Small Ad Agency Discovers Bigger Is Better
MARKETING: Jacob Tyler Moves Into Larger Offices; Staff Size, Revenues Grow — by Mike Allen
SAN DIEGO, December 13, 2010 — Tighter ad and marketing budgets be damned.
If you’re good, creative and nimble enough, a small advertising agency can make it these days, say the folks at Jacob Tyler Creative Group.
In its 10th year, the business named after founder Les Kollegian’s son expanded by nine people during the past four months, through a few mergers and several new hires.
To partners Kollegian and Charlie Van Vechten, it’s all about adding value and services by finding the right people who are seasoned pros.
First, the marketing veterans had to find each other, or more precisely, find a reason for joining forces.
Though both competed in the same industry, they came with their own niches. For Kollegian, it was working on the digital side. For Van Vechten, it was creating ads more oriented to print and graphic design.
The two had been talking about combining for a while before Van Vechten made the jump last year. Both agreed that for the merger to work, it would have to mean more than simply expanding the business by one person.
1 Plus 1 Equals 3
“Charlie had a great phrase that put (things) in perspective: If 1 and 1 makes 2, we shouldn’t get together,” Kollegian said. “But if by combining, that 1 and 1 makes 3, then we really have something here.”
The idea was to create a wider spectrum of services for clients than the partners could deliver separately.
During the course of several months this year, Jacob Tyler grew larger and more comprehensive, bringing on an associate creative director, two public relations professionals, and a proven Web development firm called TechnoNet Group Inc. Financial terms of the deal were not disclosed.
The latter acquisition, which took place last month, added four new people — experienced, savvy technology experts who have a grasp not only on the digital business, but in how businesses operate and how to best help clients get the most out of their Web sites, Kollegian says.
TechnoNet has been around for five years, and counts several major corporations as clients, for a variety of Web-based projects, including Toyota Motors, Coca-Cola and Direct TV.
San Diego-based Lamkin Grips, a maker of golf club grips for top club manufacturers such as Taylor Made Golf Co. Inc. and Callaway Golf Co., hired Jacob Tyler recently to completely redesign its Web site, an online catalog, and a print advertising campaign.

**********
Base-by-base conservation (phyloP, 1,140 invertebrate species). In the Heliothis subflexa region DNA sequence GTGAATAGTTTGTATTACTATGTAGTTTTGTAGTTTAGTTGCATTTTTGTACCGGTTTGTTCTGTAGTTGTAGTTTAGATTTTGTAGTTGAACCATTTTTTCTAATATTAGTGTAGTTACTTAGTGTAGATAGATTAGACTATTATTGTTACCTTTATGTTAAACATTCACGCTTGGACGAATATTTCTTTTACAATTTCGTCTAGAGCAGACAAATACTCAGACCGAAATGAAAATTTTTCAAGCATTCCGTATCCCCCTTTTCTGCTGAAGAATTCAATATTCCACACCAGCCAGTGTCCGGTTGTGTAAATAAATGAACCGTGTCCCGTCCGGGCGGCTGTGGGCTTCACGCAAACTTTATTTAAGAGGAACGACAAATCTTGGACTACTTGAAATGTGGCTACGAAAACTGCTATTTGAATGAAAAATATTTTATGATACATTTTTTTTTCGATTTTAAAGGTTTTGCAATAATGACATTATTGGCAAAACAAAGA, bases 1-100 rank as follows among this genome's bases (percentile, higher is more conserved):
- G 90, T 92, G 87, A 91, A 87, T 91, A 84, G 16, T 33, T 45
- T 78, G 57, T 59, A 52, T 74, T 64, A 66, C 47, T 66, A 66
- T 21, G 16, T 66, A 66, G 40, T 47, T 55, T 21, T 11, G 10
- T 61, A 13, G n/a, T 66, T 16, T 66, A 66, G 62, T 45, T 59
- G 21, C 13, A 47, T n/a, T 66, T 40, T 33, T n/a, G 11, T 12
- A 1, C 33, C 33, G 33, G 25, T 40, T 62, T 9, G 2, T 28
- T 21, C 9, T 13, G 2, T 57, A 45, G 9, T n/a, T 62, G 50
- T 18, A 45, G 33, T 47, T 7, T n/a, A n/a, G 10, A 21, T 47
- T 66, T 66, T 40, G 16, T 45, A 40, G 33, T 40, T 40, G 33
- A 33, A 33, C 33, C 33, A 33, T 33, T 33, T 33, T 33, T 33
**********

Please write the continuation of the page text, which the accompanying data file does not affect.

Kim Doran, vice president of marketing for Lamkin, said Jacob Tyler’s team was “creative, smart, and they came in under budget in a short time frame.”
It’s that sort of experience that Kollegian says he’s trying to replicate with whatever client comes to the company’s doorstep. Its offices are in the Torbati Building, formerly the headquarters of now-defunct HomeFed Bank, since the agency moved a couple of weeks ago. The 10th floor digs are 3,100 square feet — 2,000 square feet larger than its previous address in Little Italy.
Providing More Services
Kollegian and Van Vechten built sizable small businesses before they merged. Van Vechten Creative was around for about 17 years, with a good number of clients in the hospitality and resort industry, and other services. Kollegian’s client list covered many areas, including high-tech and biotech.
With the recent mergers and additions, Jacob Tyler is truly a full-service advertising and marketing firm, says Van Vechten, providing clients not only with a print ad or brochure, but determining an overall strategy for a business, and tracking results to see if a particular piece or campaign is working.
The marketplace seems to be giving Jacob Tyler thumbs up on how it’s doing its job. Its revenue increased from $1.6 million in 2008 to $2.1 million last year. This year, it looks like the shop should hit $2.5 million, Kollegian says.
Although things were pretty bleak in the world of advertising for most of the past two years, there are signs that a turnaround is happening, say Kollegian and other local advertising people.
“We’re getting more calls from potential clients every week,” said Julia Simms, whose San Diego ad agency — J. Simms Agency — nearly doubled its revenue this year.
“I’ve also heard that other agencies are getting busier too. In the past six months, I’ve seen more companies that had put their marketing plans on a hiatus in the past few years starting to spend money,” Simms said.
To read the article on the San Diego Business Journal’s site, please visit sdbj.com/news/2010/dec/13/small-ad-agency-discovers-bigger-better/
Small Ad Agency Discovers Bigger Is Better